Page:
Netflix’s Unsolved Mysteries tells the shocking story of how a school in Japan was devastated when a tsunami and earthquake struck in 2011.
The disaster killed more than 18,000 people and left 2,500 missing.
Afterwards many residents in Ishinomaki city experienced a strange phenomena, with some claiming to have seen the dead or be plagued by sprits.
One school that was badly hit was Okawa Primary School in the village of Kamaya on the outskirts of Ishinomaki city.
On that fateful day 108 people were in school, with 74 kids and 10 members staff killed.
The entire area around the school was destroyed – and it has now been preserved as a memorial to mark the devastating disaster that hit the country.
Chilling photographs have now emerged showing the twisted remains of the school’s buildings.
One disturbing snap shows debris scattered on the floor of the classroom.
Another picture shows small tokens of remembrance hung on barbed wire outside the school.
Another heartbreaking image shows a collection of school bags in a huge pile of rubble.
At its peak tsunami was 40 metres high and half a million people were left homeless after it had unleashed its wrath on Japan.
The elementary school was more than 200 miles north of Tokyo in a village called Kamaya.
On the day of the disaster, it’s thought the kids were evacuated from the building immediately after the earthquake hit at 14:46 local time.
It is claimed just five minutes after earthquake tremors hit, the children had been successfully evacuated from the building. They were in the playground, lined up by class, wearing the hard plastic helmets normally stored in their lockers.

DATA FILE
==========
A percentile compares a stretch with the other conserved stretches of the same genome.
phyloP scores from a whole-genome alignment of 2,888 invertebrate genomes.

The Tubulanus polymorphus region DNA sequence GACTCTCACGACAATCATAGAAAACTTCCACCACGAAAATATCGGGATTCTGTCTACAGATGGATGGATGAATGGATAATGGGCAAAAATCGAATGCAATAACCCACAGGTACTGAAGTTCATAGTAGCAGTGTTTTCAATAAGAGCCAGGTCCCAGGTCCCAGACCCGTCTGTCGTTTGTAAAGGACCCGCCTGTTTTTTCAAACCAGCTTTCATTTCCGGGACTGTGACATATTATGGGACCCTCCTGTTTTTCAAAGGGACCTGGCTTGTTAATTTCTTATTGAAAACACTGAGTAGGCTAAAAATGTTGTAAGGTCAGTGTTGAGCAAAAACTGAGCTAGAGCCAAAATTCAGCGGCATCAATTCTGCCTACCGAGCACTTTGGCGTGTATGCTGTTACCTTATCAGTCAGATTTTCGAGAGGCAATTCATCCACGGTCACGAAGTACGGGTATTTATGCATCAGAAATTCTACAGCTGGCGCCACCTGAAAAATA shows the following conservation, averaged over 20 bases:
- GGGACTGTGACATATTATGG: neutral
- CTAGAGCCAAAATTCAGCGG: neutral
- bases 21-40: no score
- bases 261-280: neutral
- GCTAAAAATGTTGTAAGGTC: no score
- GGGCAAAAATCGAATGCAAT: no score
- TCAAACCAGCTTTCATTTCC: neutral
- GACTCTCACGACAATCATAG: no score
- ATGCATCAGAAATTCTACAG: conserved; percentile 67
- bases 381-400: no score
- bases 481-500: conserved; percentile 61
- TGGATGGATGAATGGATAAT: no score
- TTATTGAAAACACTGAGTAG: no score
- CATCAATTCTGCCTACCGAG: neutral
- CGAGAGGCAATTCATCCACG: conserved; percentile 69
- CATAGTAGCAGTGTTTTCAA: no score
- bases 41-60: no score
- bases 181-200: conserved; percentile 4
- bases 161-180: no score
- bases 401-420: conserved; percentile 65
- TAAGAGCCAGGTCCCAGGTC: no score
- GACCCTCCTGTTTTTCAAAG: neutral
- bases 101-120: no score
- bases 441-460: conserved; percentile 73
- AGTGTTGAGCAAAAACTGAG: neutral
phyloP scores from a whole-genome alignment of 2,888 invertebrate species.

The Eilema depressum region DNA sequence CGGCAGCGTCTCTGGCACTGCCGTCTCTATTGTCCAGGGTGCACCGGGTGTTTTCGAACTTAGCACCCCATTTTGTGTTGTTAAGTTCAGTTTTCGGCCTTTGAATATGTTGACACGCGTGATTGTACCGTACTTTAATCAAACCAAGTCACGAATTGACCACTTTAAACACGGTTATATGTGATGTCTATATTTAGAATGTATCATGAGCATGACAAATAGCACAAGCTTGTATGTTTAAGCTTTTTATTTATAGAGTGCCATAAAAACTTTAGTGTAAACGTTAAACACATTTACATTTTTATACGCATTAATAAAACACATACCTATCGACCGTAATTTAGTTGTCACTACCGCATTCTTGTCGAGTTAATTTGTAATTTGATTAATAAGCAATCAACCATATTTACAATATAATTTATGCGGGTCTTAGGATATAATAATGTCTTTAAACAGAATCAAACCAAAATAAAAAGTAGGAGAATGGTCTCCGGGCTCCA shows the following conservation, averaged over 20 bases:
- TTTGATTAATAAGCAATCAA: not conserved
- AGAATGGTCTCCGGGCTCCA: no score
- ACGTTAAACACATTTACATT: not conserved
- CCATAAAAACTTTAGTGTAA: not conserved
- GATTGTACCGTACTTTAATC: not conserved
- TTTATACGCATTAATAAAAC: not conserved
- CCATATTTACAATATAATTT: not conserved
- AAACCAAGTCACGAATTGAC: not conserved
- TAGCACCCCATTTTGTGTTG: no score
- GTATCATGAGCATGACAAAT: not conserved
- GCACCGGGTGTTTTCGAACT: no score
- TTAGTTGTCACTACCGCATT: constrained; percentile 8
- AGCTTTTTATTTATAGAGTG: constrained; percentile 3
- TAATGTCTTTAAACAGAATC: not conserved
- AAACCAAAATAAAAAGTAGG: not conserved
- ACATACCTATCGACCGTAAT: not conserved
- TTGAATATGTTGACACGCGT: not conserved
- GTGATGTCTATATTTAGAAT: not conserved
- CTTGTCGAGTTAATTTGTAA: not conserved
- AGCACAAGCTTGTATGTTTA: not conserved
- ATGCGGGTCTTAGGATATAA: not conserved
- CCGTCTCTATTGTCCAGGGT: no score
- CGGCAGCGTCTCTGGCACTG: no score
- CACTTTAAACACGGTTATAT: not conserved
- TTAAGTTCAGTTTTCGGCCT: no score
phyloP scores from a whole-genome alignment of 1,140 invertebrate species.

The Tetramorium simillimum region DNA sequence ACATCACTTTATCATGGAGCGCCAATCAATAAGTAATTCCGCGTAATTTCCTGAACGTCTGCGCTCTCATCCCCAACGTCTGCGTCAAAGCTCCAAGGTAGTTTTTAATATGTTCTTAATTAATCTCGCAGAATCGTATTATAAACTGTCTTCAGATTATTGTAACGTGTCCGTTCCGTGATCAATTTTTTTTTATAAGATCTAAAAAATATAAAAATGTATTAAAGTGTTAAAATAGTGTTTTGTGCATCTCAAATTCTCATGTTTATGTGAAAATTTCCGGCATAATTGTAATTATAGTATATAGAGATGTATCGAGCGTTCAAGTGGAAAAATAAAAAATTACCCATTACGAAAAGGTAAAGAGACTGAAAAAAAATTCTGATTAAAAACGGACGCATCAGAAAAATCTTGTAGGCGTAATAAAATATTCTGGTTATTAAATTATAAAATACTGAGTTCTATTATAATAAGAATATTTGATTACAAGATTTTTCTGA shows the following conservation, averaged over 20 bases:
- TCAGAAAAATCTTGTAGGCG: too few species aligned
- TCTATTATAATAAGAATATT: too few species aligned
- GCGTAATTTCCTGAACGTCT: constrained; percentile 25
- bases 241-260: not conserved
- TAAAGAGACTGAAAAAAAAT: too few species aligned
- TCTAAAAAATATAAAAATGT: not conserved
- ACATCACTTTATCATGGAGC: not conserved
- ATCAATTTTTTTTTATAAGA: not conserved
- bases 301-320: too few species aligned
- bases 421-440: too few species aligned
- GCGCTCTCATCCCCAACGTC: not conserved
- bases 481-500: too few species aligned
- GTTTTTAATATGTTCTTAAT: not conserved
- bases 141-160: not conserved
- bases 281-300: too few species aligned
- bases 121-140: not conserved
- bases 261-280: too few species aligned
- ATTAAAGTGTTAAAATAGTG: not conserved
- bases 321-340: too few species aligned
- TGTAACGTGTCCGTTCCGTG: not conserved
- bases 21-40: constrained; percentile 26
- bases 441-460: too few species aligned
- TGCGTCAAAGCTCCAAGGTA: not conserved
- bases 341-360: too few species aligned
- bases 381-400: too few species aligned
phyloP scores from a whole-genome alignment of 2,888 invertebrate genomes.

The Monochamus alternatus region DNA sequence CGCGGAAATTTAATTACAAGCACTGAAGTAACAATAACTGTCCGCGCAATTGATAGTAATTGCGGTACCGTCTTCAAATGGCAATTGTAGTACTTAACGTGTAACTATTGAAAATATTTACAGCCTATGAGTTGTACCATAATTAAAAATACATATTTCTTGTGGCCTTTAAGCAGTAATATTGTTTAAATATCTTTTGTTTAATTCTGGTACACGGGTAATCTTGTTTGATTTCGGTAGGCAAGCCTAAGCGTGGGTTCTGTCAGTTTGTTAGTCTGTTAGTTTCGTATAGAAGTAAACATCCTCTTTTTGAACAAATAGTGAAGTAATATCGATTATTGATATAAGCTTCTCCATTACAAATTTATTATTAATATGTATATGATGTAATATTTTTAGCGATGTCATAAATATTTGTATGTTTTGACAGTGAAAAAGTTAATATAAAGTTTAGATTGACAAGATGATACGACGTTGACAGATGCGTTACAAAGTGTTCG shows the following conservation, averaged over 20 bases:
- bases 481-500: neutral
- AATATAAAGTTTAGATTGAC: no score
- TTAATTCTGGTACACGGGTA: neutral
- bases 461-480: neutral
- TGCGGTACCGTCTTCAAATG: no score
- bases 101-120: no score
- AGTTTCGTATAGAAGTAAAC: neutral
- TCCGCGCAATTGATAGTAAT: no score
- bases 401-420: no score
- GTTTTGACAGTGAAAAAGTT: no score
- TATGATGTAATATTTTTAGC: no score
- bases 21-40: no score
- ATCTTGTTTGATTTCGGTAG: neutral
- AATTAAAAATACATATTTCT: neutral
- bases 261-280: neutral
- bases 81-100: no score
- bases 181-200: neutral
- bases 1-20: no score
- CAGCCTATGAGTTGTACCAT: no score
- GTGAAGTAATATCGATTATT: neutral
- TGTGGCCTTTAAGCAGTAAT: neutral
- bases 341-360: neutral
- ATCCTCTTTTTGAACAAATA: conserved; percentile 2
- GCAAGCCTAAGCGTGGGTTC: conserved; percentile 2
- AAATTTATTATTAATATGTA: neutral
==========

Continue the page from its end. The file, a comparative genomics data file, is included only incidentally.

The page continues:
But when the tsunami warning came, kids and staff stayed where they were.
It is not clear why they didn’t climb to the safe ground of a hill directly behind the school, over 200 metres high.
According to survivors’ accounts, a few of the kids suggested climbing the hill.
But it is said some local men claimed that no tsunami would ever reach so far up the river to this inland location, so teachers decided to stay put.
The evacuation plan for the school instructed teachers and staff to go to a traffic island by the bridge across the river, which was on slightly higher ground.
Sadly the plan was followed – meaning the kids were led towards the tsunami as it ferociously cascaded up the riverbed, reaching up to 15 metres in height.
When some of the older kids realised what was happening, a couple of them quickly turned round and made a dash for the hill.
Despite this they were caught up by the rushing flood but four managed to fight their way to higher ground and survive.
The remaining 74 children and all but one teacher died.
One of the survivors told The Guardian:“It felt like the huge force of gravity when it hit me,” he said. “It was as if someone with great strength was pushing. I couldn’t breathe, I was struggling for breath.”